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it to be so; and have said a thousand times, that a sick bed is a blessed thing, it brings us nearer to God, and God nearer to us. Often have I sat up in my bed at night, (for I can never sleep till the drugs stupify me, and they begin to lose their effect,) but often have I sat up and prayed to my Saviour, and meditated on his sufferings for me, till I have forgotten my own. My neighbours sometimes talk ignorantly, and wonder why God should afflict me so heavily, who have never been, so to speak, a wicked woman, though I know my own sinfulness-but I silence them, and say that his ways are far above out of our sight;-it is good for me to have been in trouble, for I know in whom I have trusted; and that my light afflictions which are but for a moment, shall work for me a far more exceeding weight of glory.'

So here you have one distress, at least, which cannot be said to be caused by Religion.: and probably this is one out of 50,000 similar cases existing in this single country.

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That may be very useful to a sick and ignorant old woman, returned Alciphron, which is very unprofitable to the younger and wiser part of mankind.

To which I answered, I cannot easily believe that to be useful which is false or erroneous or that to be false and erroneous, which supports those who have no other consolation, and gives wisdom to those who have no other learning. Therefore I argue that it would be the greatest possible misfortune, if the Religion which you sa unjustly vilify could be proved an imposture.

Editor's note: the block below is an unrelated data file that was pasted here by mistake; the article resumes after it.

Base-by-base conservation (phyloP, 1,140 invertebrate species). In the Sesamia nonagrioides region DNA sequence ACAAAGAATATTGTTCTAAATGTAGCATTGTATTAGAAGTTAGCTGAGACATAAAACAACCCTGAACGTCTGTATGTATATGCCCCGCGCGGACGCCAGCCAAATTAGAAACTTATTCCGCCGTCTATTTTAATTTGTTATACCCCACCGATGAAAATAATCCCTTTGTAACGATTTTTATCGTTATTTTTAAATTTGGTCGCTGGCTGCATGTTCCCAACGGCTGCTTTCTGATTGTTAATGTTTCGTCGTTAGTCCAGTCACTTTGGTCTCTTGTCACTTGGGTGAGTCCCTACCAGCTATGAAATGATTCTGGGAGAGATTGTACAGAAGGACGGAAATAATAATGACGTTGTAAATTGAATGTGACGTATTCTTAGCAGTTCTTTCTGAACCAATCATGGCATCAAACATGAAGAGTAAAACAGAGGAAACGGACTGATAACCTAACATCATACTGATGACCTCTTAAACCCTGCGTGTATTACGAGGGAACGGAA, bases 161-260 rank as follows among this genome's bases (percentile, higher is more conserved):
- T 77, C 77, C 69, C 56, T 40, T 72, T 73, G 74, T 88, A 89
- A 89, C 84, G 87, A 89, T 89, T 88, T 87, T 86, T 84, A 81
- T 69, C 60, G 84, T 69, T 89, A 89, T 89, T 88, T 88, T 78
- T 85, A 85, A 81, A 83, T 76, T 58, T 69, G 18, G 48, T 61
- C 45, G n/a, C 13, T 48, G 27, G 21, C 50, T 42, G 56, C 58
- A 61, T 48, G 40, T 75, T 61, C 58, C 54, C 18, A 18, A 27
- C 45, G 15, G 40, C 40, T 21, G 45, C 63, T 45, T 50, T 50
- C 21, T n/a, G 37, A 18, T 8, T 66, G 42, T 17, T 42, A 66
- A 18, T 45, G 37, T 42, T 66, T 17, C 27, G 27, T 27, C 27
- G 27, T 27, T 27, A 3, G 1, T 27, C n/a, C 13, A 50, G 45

Small hopes of that, replied Alciphron, whilst such an army of wellpaid priests is leagued together to keep up the deceit. Do you expect them to take the hood off the eyes of their own victims ?

You forget, I said, how many of their victims can see as well as themselves. So you have really been persuaded by Paine and his disciples to imagine, that a Christian minister, for the sake of lucre, imposes on the credulity of his hearers a system of Religion which he knows to be without foundation! I little expected an insinuation like this from any adversary less ignorant than Carlile or less vulgar than Paine. But to meet you here also. You forget that the benefices which engage your well-paid army to practice this baseness do not average a hundred pounds per annum you forget how many follow their profession to the grave, without ever obtaining one of the lowest of its prizes. Would not the same education, and the same talents, exerted in any other profession, ensure a much higher reward? Depend upon it, if the Clergy had no other than a temporal inducement to maintain the Christian faith, it would not continue twenty years. For example: Mr. Curate of the very parish

in which we are talking. He has two thousand persons under his care, who take up his time to the exclusion of every other concern, who occupy his thoughts even to the injury of his health, and make him a return of a hundred pounds per annum : much less than he annually spends amongst them in charity. What inducement has he to preach a Gospel which he does not believe? He has fortune